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May 9, 2021

Dozens of Markhors found dead near Pakistan-Iran border

 
May 9, 2021

Islamabad : The discovery of dozens of dead Sulaiman Markhors in Zamran area situated close to Pakistan-Iran border has raised eyebrows of the conservationists who have demanded immediate inquiry into this issue at the earliest.

According to the local people, the apparent reason of deaths of Sulaiman Markhors, famous for their coloUr and beauty, is believed to be some kind of poison that was thrown into the ponds of water.

Some also informed that poisonous spray was widely used to eliminate locusts in the area in the recent past so it may have caused deaths of these Markhors.

Shahrayar Khan, a conservationist, said “The government should immediately carry out laboratory tests of water reservoirs to get to know whether they contain any kind of poison. The poisonous spray was also used to remove locusts so it is also necessary to closely monitor the vegetation cover that may also contain poisonous substances.”

The Wildlife of Pakistan and International Union for Conservation of Nature (IUCN) have so far not initiated their investigation into the deaths of Markhors but local community hoped they would come forward and dig out the real facts about it.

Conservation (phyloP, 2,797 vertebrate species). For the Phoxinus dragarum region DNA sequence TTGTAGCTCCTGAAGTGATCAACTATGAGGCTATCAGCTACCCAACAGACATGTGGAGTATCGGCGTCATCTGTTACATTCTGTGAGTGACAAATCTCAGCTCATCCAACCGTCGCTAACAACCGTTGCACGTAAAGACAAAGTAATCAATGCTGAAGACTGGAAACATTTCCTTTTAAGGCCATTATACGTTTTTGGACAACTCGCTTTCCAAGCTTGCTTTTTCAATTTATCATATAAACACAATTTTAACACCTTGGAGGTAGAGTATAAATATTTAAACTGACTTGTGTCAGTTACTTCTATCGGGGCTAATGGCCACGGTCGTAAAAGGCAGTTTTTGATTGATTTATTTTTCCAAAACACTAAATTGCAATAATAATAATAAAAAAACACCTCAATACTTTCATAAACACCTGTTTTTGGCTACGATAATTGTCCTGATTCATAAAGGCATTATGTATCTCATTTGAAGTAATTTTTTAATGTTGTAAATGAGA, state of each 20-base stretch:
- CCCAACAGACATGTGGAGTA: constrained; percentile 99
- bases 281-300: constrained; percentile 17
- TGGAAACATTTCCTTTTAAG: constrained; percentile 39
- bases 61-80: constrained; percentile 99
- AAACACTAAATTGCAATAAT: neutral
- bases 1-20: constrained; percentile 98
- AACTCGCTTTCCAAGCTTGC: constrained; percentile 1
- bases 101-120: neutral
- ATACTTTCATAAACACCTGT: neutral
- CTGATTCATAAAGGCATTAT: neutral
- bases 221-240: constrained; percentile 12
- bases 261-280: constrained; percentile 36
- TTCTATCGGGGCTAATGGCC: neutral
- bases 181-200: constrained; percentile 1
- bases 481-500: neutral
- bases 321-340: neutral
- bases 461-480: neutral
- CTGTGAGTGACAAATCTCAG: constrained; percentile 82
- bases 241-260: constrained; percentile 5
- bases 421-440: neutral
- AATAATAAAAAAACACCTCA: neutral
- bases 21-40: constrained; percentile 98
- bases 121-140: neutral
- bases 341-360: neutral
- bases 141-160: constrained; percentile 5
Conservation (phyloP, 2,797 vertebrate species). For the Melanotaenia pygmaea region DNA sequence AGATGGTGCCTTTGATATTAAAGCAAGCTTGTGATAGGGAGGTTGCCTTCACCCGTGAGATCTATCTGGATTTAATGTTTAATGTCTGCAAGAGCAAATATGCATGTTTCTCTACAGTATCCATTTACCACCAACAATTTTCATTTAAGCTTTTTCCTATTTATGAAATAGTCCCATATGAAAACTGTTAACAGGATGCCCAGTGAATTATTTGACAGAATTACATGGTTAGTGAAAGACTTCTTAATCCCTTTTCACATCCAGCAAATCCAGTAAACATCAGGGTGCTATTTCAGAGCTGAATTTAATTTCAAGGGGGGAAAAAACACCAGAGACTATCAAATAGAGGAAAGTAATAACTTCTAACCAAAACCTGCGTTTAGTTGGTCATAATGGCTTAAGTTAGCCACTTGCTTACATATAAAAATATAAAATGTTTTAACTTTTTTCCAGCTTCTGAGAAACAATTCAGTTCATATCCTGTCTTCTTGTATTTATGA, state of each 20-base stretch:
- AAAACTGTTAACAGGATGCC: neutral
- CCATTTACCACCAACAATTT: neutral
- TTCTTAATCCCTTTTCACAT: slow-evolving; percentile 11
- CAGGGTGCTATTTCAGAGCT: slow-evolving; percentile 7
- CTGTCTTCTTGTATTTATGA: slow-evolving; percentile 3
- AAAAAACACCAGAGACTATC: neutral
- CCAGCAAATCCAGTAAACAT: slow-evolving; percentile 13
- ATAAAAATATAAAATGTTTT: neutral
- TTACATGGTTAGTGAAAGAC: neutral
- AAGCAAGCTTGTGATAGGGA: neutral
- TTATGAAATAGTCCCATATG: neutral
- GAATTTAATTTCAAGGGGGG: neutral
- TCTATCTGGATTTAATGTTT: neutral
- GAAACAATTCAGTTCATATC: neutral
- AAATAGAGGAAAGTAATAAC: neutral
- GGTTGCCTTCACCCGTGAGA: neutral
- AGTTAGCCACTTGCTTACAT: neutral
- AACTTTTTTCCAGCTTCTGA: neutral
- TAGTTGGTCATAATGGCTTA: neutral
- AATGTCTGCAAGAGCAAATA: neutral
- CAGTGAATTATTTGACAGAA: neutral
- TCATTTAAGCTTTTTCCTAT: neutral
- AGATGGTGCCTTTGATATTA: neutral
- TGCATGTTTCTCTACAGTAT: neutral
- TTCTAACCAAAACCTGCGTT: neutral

Large populations of Sulaiman Markhor also known as Straight Horned Markhor (Capra falconeri jerdoni) and Afghan Urial (Ovis orientalis cycleros) are found in Zamran area.

It is pertinent to mention here that the population of Markhors in Hazargangi Chiltan National Park near Quetta, another safe place for this rare animal species, has increased from 900 in 2014 to almost 2,000 in 2020 despite the fact that the trophy hunting has so far not been started here due to various reasons.

The record of Biodiversity Directorate of Balochistan showed that Markhor trophy hunting was initiated in 1997 in Pakistan.

According to Wildlife of Pakistan, IUCN in 1995 initiated a community-based conservation and sustainable use programme that initially operated as a pilot project in some of the locally-managed conservation areas containing Markhor populations.

The Biodiversity Directorate is collecting information about deaths of Markhors and it is likely to prepare a report that would be submitted to the relevant authorities in the coming weeks.